The evil empire Putin admires says much about the tyrant our new president defends. Burning with resentments carried over from a fallen empire, Comrade Putin hopes to rebuild the U.S.S.R. one invasion at a time. And while Putin pursues that delusional dream, Trump should be reminded exactly what kind of world his new friend wants to create.
Because of poor Soviet record-keeping, determining how many Russian citizens were killed under Soviet rule is difficult. But most historians agree that the tyrants running the Soviet Union murdered up to 10 times as many of their own citizens as Hitler did during the Holocaust. Russian novelist and historian Aleksandr Solzhenitsyn put the number of deaths at 60 million. Preeminent European historian Norman Davies estimates that 50 million people were killed between 1924 and 1953 alone. Other historians are more modest, estimating that the Kremlin was responsible for 20 million to 40 million deaths.
Repetitive reigns of terror gripped Putin’s country from the moment the Bolsheviks seized control of the country in 1917. From the Red Terror to Stalin’s Great Purge to his show trials to national operations by the NKVD to the purges in Mongolia to ghastly Gulags responsible for the deaths of more than a million people. Putin’s idealized regime was the most murderous of the 20th century.
Following the Allies’ victory in World War II, the Soviet Union responded to the Nazis’ defeat by enslaving up to 100 million people across Eastern Europe. Its forced resettlement of citizens behind the Iron Curtain in the 1940s and 1950s was so barbaric that some consider those deportations acts of genocide.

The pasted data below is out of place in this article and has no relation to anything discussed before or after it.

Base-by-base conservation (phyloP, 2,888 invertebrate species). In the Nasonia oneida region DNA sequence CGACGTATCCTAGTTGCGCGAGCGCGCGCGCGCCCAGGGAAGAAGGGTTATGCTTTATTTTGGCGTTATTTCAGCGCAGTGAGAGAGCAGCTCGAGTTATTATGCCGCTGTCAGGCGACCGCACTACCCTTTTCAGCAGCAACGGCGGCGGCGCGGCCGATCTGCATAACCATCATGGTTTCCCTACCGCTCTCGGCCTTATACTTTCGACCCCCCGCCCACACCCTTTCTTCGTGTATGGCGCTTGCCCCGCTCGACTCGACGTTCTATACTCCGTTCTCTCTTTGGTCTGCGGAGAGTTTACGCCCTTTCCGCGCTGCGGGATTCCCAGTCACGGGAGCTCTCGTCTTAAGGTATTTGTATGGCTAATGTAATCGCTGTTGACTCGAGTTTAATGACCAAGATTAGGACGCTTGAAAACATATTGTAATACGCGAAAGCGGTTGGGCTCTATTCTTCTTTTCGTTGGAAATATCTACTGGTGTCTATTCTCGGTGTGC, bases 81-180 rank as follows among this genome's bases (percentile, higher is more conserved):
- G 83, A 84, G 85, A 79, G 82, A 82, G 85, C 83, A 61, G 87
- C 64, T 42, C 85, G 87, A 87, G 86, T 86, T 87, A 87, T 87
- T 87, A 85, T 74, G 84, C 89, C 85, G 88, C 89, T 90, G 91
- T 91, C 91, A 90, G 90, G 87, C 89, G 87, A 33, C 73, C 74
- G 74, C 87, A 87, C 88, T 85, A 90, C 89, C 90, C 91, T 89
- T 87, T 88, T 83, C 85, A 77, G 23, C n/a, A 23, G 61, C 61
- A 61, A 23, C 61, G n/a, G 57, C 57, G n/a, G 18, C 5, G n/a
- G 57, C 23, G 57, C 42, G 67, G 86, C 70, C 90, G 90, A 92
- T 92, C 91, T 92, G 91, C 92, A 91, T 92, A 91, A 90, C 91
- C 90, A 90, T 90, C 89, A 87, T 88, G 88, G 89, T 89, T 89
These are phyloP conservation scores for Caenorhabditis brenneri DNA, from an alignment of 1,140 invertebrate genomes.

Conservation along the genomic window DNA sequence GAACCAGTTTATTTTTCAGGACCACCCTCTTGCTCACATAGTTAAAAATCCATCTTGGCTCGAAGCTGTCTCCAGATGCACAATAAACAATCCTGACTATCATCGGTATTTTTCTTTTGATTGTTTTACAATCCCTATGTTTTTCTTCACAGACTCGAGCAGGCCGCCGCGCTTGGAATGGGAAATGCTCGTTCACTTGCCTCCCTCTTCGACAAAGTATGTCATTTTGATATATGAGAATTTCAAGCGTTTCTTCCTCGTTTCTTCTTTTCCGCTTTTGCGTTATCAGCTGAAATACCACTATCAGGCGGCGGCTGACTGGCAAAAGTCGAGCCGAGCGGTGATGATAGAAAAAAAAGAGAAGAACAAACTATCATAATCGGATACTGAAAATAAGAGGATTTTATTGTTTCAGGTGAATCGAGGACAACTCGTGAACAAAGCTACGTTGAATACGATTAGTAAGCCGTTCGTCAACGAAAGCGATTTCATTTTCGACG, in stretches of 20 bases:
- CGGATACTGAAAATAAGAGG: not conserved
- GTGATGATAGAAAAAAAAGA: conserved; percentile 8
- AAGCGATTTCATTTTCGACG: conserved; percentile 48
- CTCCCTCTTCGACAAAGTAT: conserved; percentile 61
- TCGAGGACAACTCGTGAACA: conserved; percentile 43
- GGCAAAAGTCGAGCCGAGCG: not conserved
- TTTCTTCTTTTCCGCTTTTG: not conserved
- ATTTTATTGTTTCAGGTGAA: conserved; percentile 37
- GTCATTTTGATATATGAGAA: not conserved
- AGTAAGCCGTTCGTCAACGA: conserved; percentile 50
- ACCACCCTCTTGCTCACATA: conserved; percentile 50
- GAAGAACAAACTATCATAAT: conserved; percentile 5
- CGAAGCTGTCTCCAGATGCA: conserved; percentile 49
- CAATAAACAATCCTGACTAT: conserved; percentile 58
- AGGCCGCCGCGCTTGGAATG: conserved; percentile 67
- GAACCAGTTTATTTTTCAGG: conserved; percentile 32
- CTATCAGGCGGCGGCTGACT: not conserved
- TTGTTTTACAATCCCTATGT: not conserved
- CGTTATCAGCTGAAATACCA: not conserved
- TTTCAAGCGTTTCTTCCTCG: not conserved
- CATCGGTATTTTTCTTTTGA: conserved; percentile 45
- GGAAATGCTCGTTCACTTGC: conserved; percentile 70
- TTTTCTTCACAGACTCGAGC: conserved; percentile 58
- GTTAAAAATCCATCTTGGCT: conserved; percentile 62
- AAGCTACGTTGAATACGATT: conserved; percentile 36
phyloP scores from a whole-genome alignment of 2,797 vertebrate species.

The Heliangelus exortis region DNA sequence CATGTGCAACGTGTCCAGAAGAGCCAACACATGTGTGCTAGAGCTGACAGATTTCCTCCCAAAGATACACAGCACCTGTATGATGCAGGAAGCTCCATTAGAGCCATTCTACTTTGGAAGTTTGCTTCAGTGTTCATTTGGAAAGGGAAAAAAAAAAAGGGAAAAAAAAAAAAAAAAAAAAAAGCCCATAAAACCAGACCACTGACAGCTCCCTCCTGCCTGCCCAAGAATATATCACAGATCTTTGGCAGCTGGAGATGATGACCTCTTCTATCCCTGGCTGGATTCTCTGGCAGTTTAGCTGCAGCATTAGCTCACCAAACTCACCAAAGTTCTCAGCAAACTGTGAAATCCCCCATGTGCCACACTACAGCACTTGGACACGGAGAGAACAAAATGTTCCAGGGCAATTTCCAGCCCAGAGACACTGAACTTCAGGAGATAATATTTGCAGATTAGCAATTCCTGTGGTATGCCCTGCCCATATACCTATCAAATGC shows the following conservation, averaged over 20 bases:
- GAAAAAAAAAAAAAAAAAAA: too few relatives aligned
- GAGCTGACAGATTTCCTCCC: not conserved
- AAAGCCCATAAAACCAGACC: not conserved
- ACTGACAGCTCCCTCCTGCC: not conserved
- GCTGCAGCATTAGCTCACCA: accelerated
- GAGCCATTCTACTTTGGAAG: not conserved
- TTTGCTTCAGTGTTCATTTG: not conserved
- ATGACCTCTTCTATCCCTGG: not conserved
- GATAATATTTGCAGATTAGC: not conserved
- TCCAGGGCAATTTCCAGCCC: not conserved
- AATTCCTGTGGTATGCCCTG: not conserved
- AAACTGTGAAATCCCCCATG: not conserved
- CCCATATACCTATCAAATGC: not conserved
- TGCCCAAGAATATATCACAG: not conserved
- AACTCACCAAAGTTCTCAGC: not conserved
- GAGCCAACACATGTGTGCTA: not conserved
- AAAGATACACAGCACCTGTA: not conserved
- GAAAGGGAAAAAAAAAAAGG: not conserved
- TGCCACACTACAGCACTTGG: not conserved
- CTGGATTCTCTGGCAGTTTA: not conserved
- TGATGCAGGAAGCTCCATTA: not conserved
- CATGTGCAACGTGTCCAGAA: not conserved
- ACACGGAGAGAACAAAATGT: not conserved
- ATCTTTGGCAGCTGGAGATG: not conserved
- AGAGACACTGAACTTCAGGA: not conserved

America’s response to World War II was radically different. Trump should ask an employee from the National Archives to visit the Oval Office and bring documents illustrating the superhuman relief work Americans did following the war under the leadership of President Harry S. Truman and former president Herbert Hoover. Hoover helped establish UNICEF and CARE and, with Truman’s support, launched a school meals program in Germany that fed 3.5 million children. American tax dollars paid for those meals and also helped to fund the United Nations Relief and Rehabilitation Administration, which provided $4.5 billion of food and supplies to Europe. And in 1948, the United States took the even-more-radical step of saving Western Europe from complete collapse through the Marshall Plan. American taxpayers paid that $12 billion bill that rebuilt Western Europe following the most destructive war ever.
The Soviet Union’s response to that generosity? It blocked all benefits from reaching citizens that were trapped behind the Iron Curtain. Eventually, the Soviets had to build a wall, not to keep people out but to lock citizens in their wretched living conditions.
If Trump would like a tightly controlled experiment to compare the moral might of America and Russia, Afghanistan is a useful case study. In liberating the Afghan people from the Taliban, American troops have brought the greatest degree of freedom to Afghanistan that the country has enjoyed in the modern era. Compare that with the government that employed Putin during Russia’s 1979 invasion of Afghanistan. Amnesty International estimated that some 1 million Afghans died after the Soviet invasion, and in 1980 the Soviets began a campaign of terror that included the mass killing of civilians, the use of chemical weapons and the deployment of land mines among local populations.
Since seizing control, Putin has carried forward the worst of the Soviets’ legacy: His political opponents have been poisoned, investigative reporters have been killed and Russia has invaded neighboring countries. Despite what Trump would have the world believe, the historical record is unambiguous. There is no moral equivalence between the United States and Russia. That much is clear. What is not is why Trump would so gleefully continue to spread this dangerous lie.